Regarding the van body screening radio signals, many car-derived vans have the same aerials as do their car counterparts, and do not suffer from screening of the signals. My own view is that, by fitting this external aerial adjacent to the radio in the caravan (as our vans have always been located), this makes for a quicker and cheaper method of installing for the van manufacturer. I think this radio aerial is relic of the days when caravans had the more simple and less effective Omni-directional aerials, or no aerial at all.

If you know so much why ask the questions? :D

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If you know so much why ask the questions? :D

What a pointless response!

I do not claim to know everything. There are some aspects about theses aerials that are at variance to what I would have expected, so I have highlighted them so that others can offer their own opinions/findings.

So, what's the problem - why get personal?

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Never had an external aerial on our previous vans, but there is one on our Lunar(2010) why? The earlier Baileys didn't have one. It drives me mad in a poor reception area when its raining to get out to extend the aerial! Rant over

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That's interesting - haven't checked out the arrangement in our 2012 van - but it seems like overkill if it has both the (now broken :( ) radio aerial on the side wall and receives a radio signal from the Status aerial. A bit more close furrowing in the handbook looks to be needed - purely out of interest though, as we don't use this radio except, rarely, for the occasional CD.

 

The Status 530 (Directional - NOT flying saucer) has been in use for many years although now superseded. The 530 has a coax input for radio. An expert will have to answer whether or not TV and Radio are or are not transmitted from the same transmitter - if not then can understand the separate facility.

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SamD, our previous 2006 van had the Status directional aerial (which also accepted digital signals as was confirmed by Grade), and had the VHF extendable aerials. Our 2012 van has the same Status directional aerial (don't know if it's a 530 or an upgrade), but does not have the VHF attachments. If yours does have an integrated radio aerial, this will be on a different frequency to the TV side of things. Don't know about TV and radio being from the same transmitter - that situation could vary according to local arrangements. Whatever the situation, setting up would be primarily be to get the optimum signal for the TV - I don't think the radio bit is that directionally sensitive.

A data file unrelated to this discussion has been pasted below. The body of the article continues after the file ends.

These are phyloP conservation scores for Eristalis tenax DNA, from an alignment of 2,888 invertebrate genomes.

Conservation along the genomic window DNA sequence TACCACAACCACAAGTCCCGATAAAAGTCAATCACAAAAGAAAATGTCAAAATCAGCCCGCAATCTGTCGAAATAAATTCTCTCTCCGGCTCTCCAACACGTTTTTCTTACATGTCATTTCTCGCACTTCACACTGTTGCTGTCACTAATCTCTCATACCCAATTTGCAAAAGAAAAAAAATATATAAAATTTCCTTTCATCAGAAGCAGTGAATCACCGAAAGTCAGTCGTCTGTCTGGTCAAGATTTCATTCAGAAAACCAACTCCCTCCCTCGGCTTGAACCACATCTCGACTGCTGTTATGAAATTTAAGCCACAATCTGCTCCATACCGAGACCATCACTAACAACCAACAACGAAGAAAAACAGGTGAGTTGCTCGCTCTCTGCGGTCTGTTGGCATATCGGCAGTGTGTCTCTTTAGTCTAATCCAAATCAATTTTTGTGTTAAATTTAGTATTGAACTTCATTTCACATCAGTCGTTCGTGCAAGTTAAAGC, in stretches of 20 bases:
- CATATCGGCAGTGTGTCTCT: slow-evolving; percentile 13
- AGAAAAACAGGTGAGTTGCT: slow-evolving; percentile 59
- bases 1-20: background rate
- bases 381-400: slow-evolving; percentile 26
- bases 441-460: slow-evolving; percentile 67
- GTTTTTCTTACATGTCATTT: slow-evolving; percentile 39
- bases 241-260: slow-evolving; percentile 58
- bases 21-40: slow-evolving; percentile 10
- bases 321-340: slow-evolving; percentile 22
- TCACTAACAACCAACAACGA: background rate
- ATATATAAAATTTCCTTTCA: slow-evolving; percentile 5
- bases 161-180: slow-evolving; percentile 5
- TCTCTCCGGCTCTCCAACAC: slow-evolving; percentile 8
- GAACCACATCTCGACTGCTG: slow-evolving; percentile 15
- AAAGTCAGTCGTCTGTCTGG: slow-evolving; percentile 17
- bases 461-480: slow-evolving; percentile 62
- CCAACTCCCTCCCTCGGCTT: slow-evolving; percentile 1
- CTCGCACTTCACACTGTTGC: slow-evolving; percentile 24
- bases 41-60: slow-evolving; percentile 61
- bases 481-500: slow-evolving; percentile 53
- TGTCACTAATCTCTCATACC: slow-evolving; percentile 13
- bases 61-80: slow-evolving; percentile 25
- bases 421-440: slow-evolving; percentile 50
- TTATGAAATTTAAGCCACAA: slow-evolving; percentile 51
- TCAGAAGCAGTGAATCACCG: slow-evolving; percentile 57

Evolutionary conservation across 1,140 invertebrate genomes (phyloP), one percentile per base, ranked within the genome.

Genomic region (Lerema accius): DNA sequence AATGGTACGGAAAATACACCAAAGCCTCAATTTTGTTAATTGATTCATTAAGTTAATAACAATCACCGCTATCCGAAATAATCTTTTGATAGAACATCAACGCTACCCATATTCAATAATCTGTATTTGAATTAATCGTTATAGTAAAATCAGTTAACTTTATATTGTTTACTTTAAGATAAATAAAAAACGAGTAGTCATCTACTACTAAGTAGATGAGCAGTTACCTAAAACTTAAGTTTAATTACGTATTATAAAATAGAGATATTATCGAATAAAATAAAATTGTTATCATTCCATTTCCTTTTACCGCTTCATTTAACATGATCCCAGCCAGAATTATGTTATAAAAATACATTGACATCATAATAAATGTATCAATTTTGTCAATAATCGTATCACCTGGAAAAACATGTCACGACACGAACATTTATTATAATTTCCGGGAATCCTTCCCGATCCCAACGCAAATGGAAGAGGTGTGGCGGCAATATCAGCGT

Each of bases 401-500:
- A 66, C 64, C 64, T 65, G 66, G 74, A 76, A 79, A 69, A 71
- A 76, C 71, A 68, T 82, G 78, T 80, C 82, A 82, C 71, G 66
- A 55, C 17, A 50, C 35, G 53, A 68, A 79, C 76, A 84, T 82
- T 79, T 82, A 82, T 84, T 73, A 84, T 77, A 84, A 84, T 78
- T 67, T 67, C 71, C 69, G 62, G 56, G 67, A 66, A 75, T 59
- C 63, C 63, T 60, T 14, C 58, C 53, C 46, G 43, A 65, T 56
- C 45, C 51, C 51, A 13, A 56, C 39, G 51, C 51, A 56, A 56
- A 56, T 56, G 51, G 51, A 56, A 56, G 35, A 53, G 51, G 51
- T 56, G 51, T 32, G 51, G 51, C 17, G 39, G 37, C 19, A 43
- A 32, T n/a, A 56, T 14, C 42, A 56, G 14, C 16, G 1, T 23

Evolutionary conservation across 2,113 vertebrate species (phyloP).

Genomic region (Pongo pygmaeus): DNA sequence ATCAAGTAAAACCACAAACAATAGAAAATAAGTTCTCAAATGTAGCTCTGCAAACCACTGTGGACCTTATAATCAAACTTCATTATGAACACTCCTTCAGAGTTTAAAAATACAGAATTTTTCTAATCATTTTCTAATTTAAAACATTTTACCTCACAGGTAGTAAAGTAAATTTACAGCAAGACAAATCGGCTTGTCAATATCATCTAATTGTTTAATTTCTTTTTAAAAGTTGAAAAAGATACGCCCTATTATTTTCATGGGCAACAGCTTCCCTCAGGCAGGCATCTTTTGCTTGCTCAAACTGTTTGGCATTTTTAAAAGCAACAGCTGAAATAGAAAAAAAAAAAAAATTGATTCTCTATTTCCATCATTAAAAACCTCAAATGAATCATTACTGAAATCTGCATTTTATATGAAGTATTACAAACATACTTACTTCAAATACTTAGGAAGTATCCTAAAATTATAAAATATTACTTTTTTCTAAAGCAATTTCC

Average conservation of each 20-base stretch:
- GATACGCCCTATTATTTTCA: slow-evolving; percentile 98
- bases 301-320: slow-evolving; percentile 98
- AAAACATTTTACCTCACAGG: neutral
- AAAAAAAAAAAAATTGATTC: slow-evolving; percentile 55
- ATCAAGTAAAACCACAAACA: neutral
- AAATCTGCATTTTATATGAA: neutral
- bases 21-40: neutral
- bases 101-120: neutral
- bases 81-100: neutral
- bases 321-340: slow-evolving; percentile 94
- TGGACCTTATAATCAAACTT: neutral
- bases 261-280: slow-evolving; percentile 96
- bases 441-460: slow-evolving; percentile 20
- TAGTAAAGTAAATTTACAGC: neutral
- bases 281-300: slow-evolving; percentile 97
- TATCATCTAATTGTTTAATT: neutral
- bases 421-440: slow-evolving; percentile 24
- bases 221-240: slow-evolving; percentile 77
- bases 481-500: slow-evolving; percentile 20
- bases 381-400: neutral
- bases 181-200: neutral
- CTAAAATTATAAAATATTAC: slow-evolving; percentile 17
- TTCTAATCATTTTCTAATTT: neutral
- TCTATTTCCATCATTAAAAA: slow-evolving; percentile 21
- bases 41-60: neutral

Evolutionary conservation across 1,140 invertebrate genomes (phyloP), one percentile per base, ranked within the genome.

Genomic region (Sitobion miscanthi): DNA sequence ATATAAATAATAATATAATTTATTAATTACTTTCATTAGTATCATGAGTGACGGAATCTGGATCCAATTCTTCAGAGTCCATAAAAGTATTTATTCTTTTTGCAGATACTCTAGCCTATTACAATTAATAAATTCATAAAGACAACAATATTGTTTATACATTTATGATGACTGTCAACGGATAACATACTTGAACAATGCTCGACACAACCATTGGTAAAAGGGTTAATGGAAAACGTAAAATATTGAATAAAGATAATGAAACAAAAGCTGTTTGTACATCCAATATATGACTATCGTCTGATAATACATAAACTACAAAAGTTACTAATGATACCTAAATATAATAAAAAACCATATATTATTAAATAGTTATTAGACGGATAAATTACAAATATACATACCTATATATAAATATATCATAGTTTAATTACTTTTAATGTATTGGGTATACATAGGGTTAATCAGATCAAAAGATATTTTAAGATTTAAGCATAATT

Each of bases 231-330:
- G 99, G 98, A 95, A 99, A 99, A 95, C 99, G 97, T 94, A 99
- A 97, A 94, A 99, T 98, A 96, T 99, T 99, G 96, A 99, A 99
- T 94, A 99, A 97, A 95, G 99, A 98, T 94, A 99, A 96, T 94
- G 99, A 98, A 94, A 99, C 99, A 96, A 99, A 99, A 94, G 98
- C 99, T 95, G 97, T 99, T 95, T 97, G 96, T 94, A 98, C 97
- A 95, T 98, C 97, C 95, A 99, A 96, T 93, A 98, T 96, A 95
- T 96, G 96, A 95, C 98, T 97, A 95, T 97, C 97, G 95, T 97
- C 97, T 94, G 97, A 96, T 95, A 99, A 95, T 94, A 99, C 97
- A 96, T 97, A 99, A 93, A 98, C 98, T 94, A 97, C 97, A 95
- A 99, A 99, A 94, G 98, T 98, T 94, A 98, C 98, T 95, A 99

Must see if there is any further information in our van handbook.

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I snapped mine off the first time we used the van (a new Lunar Clubman) It extended ok on arrival at our pitch, but when we were packing up I simply moved it into its closed position and it just broke off. Bought a replacement on line and fitted it myself. Lesson learned and I'm more careful now.

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SamD, our previous 2006 van had the Status directional aerial (which also accepted digital signals as was confirmed by Grade), and had the VHF extendable aerials. Our 2012 van has the same Status directional aerial (don't know if it's a 530 or an upgrade), but does not have the VHF attachments. If yours does have an integrated radio aerial, this will be on a different frequency to the TV side of things. Don't know about TV and radio being from the same transmitter - that situation could vary according to local arrangements. Whatever the situation, setting up would be primarily be to get the optimum signal for the TV - I don't think the radio bit is that directionally sensitive.

Must see if there is any further information in our van handbook.

 

Sorry I was not clear. The extending VHF aerials are nothing to do with radio. The 530 came in two guises - purple lettering had the amplifier in the head unit whereas the later version with orange lettering had it in the power box. I suspect only the later version covered radio as well as TV. If yours is a 2012 van it will almost certainly have orange lettering and be radio-capable.

Although almost all amp/power boxes show different outlets for TV: Radio, certainly Teleco, Fringe Electronics and, I think, Status, the outlets are the same for both TV and Radio. In other words use any for any!

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SamD, Our 2012 van has the Status 530 which the handbook states to be Status 530 Directional TV and FM Radio Antenna. (model dependent). It doesn't say whether 'model dependent refers to the aerial or the caravan itself.

Looking on line though, there are two later Status aerials - 570 and 580 - and both have a dedicated radio connection. These two aerials have distinctively different profiles to the 530, so when I see a caravan with one of these aerials fitted it will be interesting to see if the little external side aerial is also fitted, or not.

 

On the subject of the radio in our van, why have they provided a remote control, when it is fitted behind the door of a roof locker, so that you have to get up to open and close the roof locker door. Or do you leave it open so that a tall guy can take out his eye on the corner of the door?